A Third Wave for Civil Rights
If the United States is to be “great again”—or, truly great for the first time ever for all of its citizens—the country must admit with stark honesty to what it has been.
Photo by Brian (B+) Ross/CC
A paperback edition of We Gon’ Be Alright, writer Jeff Chang’s collection of essays, speaks with necessary clarity on race and resegregation. The Berkeley author of Can’t Stop Won’t Stop: A History of the Hip-Hop Generation and executive director of the Institute for Diversity in the Arts at Stanford University writes most often on race, pop culture, and “color-blind” America.
We Gon’ introduces the police violence that began in 2012 with Trayvon Martin and bled through Michael Brown, Sandra Bland, and other victims to 2016 as the third wave of a post-civil rights era cycle. In 1965, passage of the Voting Rights Act and the Immigration and Nationality Act coincided with Malcolm X’s assassination and the Watts riots. The second societal response to oppression were the 1992 Los Angeles riots, a reaction to the acquittal of four police officers accused of using excessive force in the beating of Rodney King. Chang suggests that “merchants of division” like President-elect Donald Trump, the “Alt-Right,” and other operators during today’s third wave are little different from people who’ve denied for decades if not centuries that implicit bias, stereotype threat, and empathy gap are real and ongoing in America.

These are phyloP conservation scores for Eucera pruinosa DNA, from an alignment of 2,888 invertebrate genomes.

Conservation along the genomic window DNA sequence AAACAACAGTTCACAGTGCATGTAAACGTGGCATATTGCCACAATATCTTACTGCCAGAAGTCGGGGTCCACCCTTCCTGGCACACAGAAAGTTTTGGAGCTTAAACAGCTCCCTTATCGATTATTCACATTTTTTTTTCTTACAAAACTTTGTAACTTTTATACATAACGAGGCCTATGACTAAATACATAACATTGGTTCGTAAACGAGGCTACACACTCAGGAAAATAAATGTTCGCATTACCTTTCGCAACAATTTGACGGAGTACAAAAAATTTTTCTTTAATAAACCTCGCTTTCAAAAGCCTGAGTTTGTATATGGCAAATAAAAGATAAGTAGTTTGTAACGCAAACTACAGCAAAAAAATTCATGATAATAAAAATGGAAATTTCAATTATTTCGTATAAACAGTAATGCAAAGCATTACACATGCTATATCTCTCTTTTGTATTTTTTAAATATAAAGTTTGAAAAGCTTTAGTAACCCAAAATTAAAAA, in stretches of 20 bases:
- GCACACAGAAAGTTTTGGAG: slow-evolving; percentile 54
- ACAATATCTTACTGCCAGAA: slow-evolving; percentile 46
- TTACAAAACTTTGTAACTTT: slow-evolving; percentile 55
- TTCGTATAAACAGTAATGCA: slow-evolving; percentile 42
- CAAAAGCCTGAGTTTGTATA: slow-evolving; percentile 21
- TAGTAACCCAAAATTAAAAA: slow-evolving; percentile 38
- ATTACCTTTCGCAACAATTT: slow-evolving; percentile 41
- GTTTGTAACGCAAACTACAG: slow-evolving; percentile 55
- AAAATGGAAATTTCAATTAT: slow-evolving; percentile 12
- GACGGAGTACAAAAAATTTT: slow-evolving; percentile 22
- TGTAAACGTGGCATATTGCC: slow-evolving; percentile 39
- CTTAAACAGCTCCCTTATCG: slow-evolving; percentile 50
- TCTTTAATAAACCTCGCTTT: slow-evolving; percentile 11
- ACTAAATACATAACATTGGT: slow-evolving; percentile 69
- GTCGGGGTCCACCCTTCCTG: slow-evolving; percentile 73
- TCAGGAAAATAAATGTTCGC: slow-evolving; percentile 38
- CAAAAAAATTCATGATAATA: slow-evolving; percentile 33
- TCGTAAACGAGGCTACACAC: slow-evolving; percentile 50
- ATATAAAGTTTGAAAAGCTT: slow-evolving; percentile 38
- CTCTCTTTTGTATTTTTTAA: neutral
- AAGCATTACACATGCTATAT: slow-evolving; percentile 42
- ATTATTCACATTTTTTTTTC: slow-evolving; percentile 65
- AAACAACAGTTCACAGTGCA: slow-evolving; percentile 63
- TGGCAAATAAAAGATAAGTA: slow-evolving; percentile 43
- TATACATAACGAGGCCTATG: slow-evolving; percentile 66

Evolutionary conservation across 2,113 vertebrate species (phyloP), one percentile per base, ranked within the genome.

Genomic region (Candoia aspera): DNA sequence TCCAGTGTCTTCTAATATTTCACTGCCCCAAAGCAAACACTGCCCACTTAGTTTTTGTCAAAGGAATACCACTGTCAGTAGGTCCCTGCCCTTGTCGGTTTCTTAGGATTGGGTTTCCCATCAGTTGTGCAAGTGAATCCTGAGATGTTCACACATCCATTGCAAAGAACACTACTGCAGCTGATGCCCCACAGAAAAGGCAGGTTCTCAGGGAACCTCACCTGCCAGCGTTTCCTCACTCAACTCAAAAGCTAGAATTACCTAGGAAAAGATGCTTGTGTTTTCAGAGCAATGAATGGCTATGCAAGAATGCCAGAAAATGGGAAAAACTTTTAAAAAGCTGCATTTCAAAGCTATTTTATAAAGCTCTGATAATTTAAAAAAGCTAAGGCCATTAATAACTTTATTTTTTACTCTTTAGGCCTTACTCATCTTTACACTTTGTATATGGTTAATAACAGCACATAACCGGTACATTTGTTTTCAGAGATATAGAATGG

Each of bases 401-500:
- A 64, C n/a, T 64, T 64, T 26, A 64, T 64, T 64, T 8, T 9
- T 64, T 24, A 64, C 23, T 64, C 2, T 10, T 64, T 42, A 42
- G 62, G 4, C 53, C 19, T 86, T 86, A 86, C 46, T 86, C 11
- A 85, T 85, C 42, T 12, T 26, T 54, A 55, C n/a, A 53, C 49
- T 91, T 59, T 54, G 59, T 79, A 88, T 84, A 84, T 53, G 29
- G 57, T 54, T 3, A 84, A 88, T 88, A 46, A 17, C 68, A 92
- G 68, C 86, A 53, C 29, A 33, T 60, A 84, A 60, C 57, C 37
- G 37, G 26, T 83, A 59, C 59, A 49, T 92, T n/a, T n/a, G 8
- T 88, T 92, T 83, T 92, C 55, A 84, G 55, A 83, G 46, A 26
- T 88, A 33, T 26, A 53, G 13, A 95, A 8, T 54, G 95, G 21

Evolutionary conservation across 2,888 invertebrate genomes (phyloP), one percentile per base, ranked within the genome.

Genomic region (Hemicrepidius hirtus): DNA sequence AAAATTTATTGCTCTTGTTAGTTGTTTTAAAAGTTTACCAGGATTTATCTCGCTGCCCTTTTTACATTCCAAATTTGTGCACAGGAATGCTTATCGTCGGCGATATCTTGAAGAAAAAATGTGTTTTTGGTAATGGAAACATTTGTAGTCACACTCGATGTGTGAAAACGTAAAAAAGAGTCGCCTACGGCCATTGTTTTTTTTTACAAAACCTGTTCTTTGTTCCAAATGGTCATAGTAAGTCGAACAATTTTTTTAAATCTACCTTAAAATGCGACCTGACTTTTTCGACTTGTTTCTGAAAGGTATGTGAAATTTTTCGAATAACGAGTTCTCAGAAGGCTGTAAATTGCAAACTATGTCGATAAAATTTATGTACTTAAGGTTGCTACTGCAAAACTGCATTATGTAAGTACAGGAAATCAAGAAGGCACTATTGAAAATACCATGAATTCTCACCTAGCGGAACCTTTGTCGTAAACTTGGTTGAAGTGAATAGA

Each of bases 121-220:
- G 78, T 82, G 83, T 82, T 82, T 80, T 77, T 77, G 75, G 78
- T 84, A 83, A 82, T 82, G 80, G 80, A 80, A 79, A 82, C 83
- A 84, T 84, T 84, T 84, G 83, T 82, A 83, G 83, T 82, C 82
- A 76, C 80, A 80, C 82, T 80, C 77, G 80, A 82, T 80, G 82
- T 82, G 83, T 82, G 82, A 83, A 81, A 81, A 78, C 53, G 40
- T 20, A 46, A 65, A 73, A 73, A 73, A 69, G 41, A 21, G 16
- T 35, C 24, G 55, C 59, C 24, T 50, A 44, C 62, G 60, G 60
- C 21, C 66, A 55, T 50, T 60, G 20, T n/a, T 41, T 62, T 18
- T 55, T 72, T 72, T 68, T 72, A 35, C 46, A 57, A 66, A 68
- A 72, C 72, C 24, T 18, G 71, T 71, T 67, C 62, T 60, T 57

In elegant prose and backed by extensive research, the seven essays plus introduction provide a historical overview and Chang’s personal evaluation on racism’s deep scars. If there is a flaw to the essays, it is self-admitted perspective: Chang makes clear his stance that racism against people of color is a current, powerful threat to our society. Included in his arguments are the fears of “racial apocalypse” that has “civilizers overrun by savages” and is part of white America’s DNA from Gen. Custer to Lincoln’s assassination to the Alamo. According to Chang, segregationists and resegregationists have bandied about the terms “diversity,” “multiculturalism,” “affirmative action,” “politically correct,” and “free speech” like tennis balls—and thereby rendered them meaningless. Several essays touch on the devastating impact of repeated exposure to racist laws, words, and deeds that threaten especially the physical health, economic security, educational and vocational opportunities, psyche, and cohesive community of people of color. The origins of gentrification, institutionalized racism, nationalism, anti-immigration sentiments, and the Black Lives Matter movement come swiftly into focus in Chang’s concise, powerful writing.
But it’s not all bleak. Improbably, Chang emerges in the edition’s final essay as an optimist. Perhaps because he grew up in Hawai’i, solutions are sunny, but depend on a stiff wind to cruise. Desirous of self-identity that is not a weapon but is instead a tool that allows a person to stay open to the world and grow, Chang offers noble goals. Seek “full humanity that includes seeing others with compassion” and devise an “expansive, moral design.” Live with grace. Preserve dignity for yourself and for your neighbor.
We Gon’ Be Alright by Jeff Chang (Picador, 2016, 208 pp., $16)
This report appears in the January edition of our sister publication, The East Bay Monthly.
Published online on Jan. 18, 2017 at 8:00 a.m.